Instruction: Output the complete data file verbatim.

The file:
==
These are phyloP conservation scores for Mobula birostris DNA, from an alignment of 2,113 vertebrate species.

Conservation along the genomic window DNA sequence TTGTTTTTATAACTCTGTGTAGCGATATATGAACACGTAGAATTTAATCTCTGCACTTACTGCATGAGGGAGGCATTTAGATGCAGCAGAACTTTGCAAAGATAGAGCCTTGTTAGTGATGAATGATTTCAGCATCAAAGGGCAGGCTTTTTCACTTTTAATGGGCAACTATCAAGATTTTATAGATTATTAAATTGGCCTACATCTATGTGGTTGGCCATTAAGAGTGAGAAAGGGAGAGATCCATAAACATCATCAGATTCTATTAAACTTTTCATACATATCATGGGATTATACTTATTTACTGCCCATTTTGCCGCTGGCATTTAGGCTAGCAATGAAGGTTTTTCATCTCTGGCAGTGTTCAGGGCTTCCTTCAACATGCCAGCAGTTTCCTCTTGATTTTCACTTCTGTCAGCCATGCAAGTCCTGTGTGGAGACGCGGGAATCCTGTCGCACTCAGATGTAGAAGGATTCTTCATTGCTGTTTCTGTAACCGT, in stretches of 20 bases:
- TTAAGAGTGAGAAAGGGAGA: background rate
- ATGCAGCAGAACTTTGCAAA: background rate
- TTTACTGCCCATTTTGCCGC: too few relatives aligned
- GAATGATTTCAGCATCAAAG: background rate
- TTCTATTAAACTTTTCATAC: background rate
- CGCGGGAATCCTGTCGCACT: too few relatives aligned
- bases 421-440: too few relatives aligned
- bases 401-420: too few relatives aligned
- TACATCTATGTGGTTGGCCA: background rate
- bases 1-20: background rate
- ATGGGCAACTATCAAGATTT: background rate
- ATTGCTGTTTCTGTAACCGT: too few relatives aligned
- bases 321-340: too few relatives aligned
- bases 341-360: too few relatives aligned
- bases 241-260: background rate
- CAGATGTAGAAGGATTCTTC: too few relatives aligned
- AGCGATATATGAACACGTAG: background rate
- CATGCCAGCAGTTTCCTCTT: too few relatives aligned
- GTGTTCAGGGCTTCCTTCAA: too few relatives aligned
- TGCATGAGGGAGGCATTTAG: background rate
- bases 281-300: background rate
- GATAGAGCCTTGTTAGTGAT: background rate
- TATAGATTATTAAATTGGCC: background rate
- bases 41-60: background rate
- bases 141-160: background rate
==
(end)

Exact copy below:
These are phyloP conservation scores for Mobula birostris DNA, from an alignment of 2,113 vertebrate species.

Conservation along the genomic window DNA sequence TTGTTTTTATAACTCTGTGTAGCGATATATGAACACGTAGAATTTAATCTCTGCACTTACTGCATGAGGGAGGCATTTAGATGCAGCAGAACTTTGCAAAGATAGAGCCTTGTTAGTGATGAATGATTTCAGCATCAAAGGGCAGGCTTTTTCACTTTTAATGGGCAACTATCAAGATTTTATAGATTATTAAATTGGCCTACATCTATGTGGTTGGCCATTAAGAGTGAGAAAGGGAGAGATCCATAAACATCATCAGATTCTATTAAACTTTTCATACATATCATGGGATTATACTTATTTACTGCCCATTTTGCCGCTGGCATTTAGGCTAGCAATGAAGGTTTTTCATCTCTGGCAGTGTTCAGGGCTTCCTTCAACATGCCAGCAGTTTCCTCTTGATTTTCACTTCTGTCAGCCATGCAAGTCCTGTGTGGAGACGCGGGAATCCTGTCGCACTCAGATGTAGAAGGATTCTTCATTGCTGTTTCTGTAACCGT, in stretches of 20 bases:
- TTAAGAGTGAGAAAGGGAGA: background rate
- ATGCAGCAGAACTTTGCAAA: background rate
- TTTACTGCCCATTTTGCCGC: too few relatives aligned
- GAATGATTTCAGCATCAAAG: background rate
- TTCTATTAAACTTTTCATAC: background rate
- CGCGGGAATCCTGTCGCACT: too few relatives aligned
- bases 421-440: too few relatives aligned
- bases 401-420: too few relatives aligned
- TACATCTATGTGGTTGGCCA: background rate
- bases 1-20: background rate
- ATGGGCAACTATCAAGATTT: background rate
- ATTGCTGTTTCTGTAACCGT: too few relatives aligned
- bases 321-340: too few relatives aligned
- bases 341-360: too few relatives aligned
- bases 241-260: background rate
- CAGATGTAGAAGGATTCTTC: too few relatives aligned
- AGCGATATATGAACACGTAG: background rate
- CATGCCAGCAGTTTCCTCTT: too few relatives aligned
- GTGTTCAGGGCTTCCTTCAA: too few relatives aligned
- TGCATGAGGGAGGCATTTAG: background rate
- bases 281-300: background rate
- GATAGAGCCTTGTTAGTGAT: background rate
- TATAGATTATTAAATTGGCC: background rate
- bases 41-60: background rate
- bases 141-160: background rate